Personally, I don’t think I could ever cheat on a person because I know what kind of effects that can leave behind. I have a homeboy right this minute, terrified of fully commiting to women and breaking many hearts in the process because a girl he was in love with cheated on him once (with multiple dudes, in multiple openings but that’s neither here nor there).

    I think cheating is a cop-out; the person is wanting the other person to find out and end it so they don’t have to. Sure, they come off lookin an @ss, but atleast the person was “less hurt” by what happened. I’d rather you break up with me than give me syphilis any. f*cking. day. Some gifts can’t be returned. Word life.

  • WorthwhileDude

    If you aren’t willing to end a bad relationship, cheating will definately help. Just make sure you get caught. Then she’ll be the one doing the breaking up and you don’t have to worry about letting her down easy. That, or she’ll take you back and you’ve dealt with the relationship melancholy and can come back home to her with a refreshed memory of why you don’t wanna be with someone else. Just don’t count on her actually taking you back, that’s just a bad gamble.

    I’ve had the good fortune to never have to break up with someone where the desire to end it wasn’t mutual. So take my advice with a grain of salt, it is wholly untested and not FDA approved. I am not liable to any adverse side affects up to and including death by psycho woman who won’t settle for slashing tires.

  • Bri

    Why does it have to be all or nothing? There are such things as committed relationships that do not involve monogamy.

  • “In fact, if I’d been willing to cheat — and assuming I was either clever enough to never get caught or with someone willing to forgive my repeated transgressions – not only would I have “saved” myself from having to break-up with a woman, I’d probably be married (with children) right now.”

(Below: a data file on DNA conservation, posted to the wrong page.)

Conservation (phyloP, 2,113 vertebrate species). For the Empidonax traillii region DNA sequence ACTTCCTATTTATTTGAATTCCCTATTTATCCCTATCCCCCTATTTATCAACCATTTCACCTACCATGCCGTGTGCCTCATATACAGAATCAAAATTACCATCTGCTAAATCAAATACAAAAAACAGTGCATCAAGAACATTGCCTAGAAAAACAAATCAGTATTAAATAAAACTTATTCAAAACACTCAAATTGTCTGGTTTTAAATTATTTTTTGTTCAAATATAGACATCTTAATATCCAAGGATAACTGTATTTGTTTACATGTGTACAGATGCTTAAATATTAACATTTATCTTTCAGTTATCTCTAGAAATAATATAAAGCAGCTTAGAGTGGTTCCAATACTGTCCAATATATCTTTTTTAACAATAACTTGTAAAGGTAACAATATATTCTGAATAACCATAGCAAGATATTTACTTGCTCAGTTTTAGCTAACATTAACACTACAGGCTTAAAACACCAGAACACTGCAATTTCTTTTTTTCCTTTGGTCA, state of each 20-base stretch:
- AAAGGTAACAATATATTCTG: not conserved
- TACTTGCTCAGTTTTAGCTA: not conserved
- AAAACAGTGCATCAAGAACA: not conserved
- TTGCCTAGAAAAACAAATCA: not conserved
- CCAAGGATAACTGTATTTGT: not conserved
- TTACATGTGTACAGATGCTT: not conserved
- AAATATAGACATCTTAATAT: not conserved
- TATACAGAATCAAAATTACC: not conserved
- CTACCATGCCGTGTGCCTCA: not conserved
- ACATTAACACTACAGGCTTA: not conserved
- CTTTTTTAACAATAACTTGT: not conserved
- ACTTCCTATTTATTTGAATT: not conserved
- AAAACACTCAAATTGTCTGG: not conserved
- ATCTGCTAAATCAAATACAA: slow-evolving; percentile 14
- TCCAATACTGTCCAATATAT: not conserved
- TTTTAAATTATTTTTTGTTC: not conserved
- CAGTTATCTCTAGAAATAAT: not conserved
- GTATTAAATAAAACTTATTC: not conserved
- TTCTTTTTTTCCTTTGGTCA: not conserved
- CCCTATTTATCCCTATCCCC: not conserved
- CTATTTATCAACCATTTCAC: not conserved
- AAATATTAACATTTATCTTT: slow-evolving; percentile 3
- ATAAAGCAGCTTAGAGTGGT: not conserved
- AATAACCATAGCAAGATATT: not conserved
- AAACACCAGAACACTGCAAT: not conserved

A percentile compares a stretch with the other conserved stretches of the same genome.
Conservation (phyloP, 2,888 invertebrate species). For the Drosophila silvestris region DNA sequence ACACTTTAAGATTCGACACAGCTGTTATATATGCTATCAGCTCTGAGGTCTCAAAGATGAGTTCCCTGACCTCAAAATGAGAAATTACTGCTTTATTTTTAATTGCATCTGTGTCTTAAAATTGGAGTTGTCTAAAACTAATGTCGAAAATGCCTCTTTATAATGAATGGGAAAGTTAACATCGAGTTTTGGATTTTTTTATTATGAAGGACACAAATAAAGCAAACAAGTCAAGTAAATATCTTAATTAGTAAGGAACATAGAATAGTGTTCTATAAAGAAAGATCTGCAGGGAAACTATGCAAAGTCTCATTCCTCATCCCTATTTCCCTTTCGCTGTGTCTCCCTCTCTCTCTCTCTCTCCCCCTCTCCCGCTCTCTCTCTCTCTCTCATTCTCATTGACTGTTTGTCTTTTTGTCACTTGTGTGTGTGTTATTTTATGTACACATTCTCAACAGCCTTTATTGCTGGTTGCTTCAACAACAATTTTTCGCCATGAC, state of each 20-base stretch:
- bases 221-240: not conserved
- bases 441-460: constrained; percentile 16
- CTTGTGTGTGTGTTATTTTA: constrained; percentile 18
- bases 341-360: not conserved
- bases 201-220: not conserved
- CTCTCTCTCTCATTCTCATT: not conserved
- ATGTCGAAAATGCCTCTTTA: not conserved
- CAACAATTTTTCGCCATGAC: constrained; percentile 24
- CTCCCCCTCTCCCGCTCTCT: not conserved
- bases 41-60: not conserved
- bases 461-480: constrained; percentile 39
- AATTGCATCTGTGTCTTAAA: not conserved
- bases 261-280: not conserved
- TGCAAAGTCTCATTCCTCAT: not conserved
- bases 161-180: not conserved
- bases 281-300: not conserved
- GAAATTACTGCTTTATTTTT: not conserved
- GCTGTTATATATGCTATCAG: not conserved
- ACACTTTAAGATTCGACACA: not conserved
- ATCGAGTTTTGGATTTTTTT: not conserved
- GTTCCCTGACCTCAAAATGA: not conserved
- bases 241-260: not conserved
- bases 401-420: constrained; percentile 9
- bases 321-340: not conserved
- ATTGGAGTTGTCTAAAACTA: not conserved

^Or you might have cheated with someone that’ll have you coming home to your pet rabbit boiling in a pot. Cheaters don’t win for the reasons you stated before in your other post. For the selfishness of the moment, cheating can have a person catching disease, their car and personal property destroyed, their relationships destroyed, or hurt through violence etc. Folks never know the extent of crazy and disrupt they are letting into their lives by being dishonest and taking part in a betrayal on that level. Ask Joey Buttafuocos’ wife about Amy Fisher shooting her in the head? Tiger sure wishes one mistress didn’t go to Gloria Allred and he had to pay he!!a to keep her quiet. That’s not even including his children possibly being raised in Sweden and the major millions that went to Elin. Steve McNair has unfortunately not lived to tell the tale. I don’t mean that to be flippant or insensitive, just honest in how it can all come crashing down. Those are lives and families effected and destroyed. By not thinking things through, you can start a chain of events that can cause a lot of pain and irreparable damage. Champ, I know you are against cheating, but I’m making that point in response to this post or idea that “cheaters win”.

    In terms of breaking up: Champ, I know you were speaking from the male point of view (which I respect) and wasn’t trying to act like break ups for women are easy…But just to confirm, it is painful for us too. A break-up can be painful for all involved even if that person needed to be out of your life. In some cases, some women mourn for what could have been, not what was (I can admit I have). In others, they love things about that person and not having that person around, whether they need to be or not, is hurtful. In other situations no one did anything wrong, but the feelings are no longer there. The idea of hurting or rejecting a good person is a horrible dilemma and some people stick it out hoping and praying that God can make them like a person because they are good. People labor with it and don’t want to hurt anyone. It sucks for all of us (again, I know your weren’t saying the contrary).

  • This is interesting. I’ve heard a number of times from guys that the bad feeling from cheating on your spouse and forcing them to break up with you is far easier than the bad feeling you get from having to make the choice yourself. It’s just… interesting… considering we’re the ones who can’t generally make a decision. ;)